Walking across west 12th street I was nervous. I was very nervous. It wasn’t my first time at a gay bar, but it was my first time bringing my straight friends to a gay bar, and it was definitely the first time any of them had ever been to one. (The scandals of ten years ago are nothing today. It makes me wonder about ten years from now.)
This was pre-Yelp and I remember Julia had looked it up on CitySearch, or whatever was before CitySearch — Ask Jeeves? She read a review out loud that called the place we were going a “gray bar.” While I would have thought that was simply a typo, or code for a middle-aged pickup joint, the review had a different explanation. Apparently, it was a place that commonly had a mix of straight and gay patrons. Therefore gray.
I begrudgingly admitted to myself that this place was almost poetically appropriate for the mixing of my straight friends and my gay life, two things I had previously kept pretty separate. After many requests I finally consented to bring them to a gay bar, a place I usually only went with my queer friends. It’s not that I wasn’t out to my straight friends, we just didn’t really talk about it very much. I think I was unconsciously worried that if I acted “too gay” around them they might retroactively decide they didn’t like me.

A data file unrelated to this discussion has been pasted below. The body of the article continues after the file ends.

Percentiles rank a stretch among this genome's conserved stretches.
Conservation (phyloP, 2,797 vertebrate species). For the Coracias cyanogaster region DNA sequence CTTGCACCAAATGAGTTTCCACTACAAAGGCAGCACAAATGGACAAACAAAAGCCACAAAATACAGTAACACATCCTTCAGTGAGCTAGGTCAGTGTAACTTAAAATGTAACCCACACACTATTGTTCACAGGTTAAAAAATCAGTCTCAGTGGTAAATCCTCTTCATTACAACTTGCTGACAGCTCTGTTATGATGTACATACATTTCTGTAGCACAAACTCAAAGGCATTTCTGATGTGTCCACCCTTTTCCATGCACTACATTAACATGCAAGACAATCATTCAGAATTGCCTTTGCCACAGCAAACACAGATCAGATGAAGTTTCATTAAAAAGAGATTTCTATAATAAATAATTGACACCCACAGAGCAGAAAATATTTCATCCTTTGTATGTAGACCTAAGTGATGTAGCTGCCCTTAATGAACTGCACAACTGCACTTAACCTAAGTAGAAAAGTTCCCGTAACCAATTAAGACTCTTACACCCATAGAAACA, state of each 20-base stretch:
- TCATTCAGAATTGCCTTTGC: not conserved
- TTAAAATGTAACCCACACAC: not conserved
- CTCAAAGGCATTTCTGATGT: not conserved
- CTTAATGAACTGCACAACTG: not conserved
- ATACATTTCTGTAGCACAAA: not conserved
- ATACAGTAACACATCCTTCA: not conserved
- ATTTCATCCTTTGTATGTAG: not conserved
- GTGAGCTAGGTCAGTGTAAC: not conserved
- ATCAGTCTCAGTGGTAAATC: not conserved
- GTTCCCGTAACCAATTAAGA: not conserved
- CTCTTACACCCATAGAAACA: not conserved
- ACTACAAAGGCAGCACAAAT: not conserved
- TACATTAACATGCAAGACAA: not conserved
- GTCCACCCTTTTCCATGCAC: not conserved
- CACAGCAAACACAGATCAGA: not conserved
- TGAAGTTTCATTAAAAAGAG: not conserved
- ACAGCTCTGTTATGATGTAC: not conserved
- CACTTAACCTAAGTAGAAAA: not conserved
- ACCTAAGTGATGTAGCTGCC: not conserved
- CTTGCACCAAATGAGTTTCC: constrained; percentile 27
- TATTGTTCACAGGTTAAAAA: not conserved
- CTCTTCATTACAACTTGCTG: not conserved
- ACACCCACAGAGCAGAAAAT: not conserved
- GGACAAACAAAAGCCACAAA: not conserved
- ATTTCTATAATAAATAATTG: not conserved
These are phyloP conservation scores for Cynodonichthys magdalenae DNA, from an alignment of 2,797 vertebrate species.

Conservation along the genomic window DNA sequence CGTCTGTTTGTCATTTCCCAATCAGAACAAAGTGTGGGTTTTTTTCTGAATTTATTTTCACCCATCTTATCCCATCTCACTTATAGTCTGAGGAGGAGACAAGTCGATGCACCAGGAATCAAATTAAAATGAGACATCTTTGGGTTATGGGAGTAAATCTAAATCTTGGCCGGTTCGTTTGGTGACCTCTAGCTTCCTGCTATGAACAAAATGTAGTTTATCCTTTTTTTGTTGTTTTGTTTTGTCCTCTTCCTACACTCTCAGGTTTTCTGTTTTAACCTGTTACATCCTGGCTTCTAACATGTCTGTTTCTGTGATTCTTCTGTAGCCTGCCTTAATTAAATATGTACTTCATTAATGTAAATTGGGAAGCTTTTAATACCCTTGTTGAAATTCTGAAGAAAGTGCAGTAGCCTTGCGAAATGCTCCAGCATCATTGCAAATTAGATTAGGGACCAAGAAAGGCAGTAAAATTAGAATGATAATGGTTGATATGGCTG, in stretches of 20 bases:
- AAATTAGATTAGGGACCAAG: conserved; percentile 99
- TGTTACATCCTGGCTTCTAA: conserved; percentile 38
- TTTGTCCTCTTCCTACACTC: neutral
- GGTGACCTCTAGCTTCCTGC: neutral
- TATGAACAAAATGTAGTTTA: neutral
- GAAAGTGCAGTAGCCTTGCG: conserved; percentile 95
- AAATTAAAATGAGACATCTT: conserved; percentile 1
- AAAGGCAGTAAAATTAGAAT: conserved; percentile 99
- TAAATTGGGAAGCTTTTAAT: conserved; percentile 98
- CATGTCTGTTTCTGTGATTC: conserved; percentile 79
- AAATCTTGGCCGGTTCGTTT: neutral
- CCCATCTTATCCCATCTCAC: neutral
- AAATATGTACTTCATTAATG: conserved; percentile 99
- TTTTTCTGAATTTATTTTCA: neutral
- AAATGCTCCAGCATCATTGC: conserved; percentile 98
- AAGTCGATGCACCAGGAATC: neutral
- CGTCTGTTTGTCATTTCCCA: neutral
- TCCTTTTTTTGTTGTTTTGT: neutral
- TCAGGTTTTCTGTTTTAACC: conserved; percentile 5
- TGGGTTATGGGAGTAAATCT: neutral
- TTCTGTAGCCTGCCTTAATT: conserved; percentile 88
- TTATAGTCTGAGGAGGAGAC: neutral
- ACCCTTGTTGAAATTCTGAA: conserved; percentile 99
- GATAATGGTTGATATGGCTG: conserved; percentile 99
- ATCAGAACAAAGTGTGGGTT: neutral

We had all met on the college track team. We had running in common. Then we found out we had a few more things in common, like a sense of humor, a certain curiosity about the world that is pretty specific to college students, a love of hip hop and Reese’s Pieces. So we talked about those things and only those things.
I had been compartmentalizing my life. At that time I was prone to organizational tendencies. It was not because I’m naturally anal; in fact, just the opposite is true. It was more of a preventative, or maybe a reactionary measure after I went through a phase of losing a lot of things. So my keys had a hook, my wallet had a spot, and my friends all had a place. If you keep everything in its place then you can never lose it.
The kind of stubborn yet vaguely aspirational battle against chaos that I was fighting required a fairly regimented taxonomy of my life. I needed the discipline to provide a firm and swift answer to nagging questions of boundaries, one that was way more than merely being decisive. It was the difference between having the answer to “Where should this pen go?” and knowing where the pen should go — in my case, in the box on my desk, next to the pencil.
That type of resolute separatism is what I needed to function within the black-and-white world I had built for myself. In black-and-white worlds there is no room for “sometimes” and definitely no room for “gray” — bars or otherwise. The thing about black-and-white worlds is that they don’t actually exist, except in the movies. This was reality and I was fooling myself into thinking I could keep from losing valuable pieces of my life by putting them on hooks or in boxes. Anyone who has been to the Container Store and lost her wallet as many times as I have should have come to that conclusion a lot sooner.
My friends wanted into my entire life, not just certain parts of it. I wanted them there too, even if I was just worried that if I let them in I would lose them. We filed into the gray bar and Julia went to buy everyone a round of drinks. We sat awkwardly at the table for a second, and then started talking about the hip hop song playing from the jukebox. I don’t remember what happened next though, everything just kind of blended together.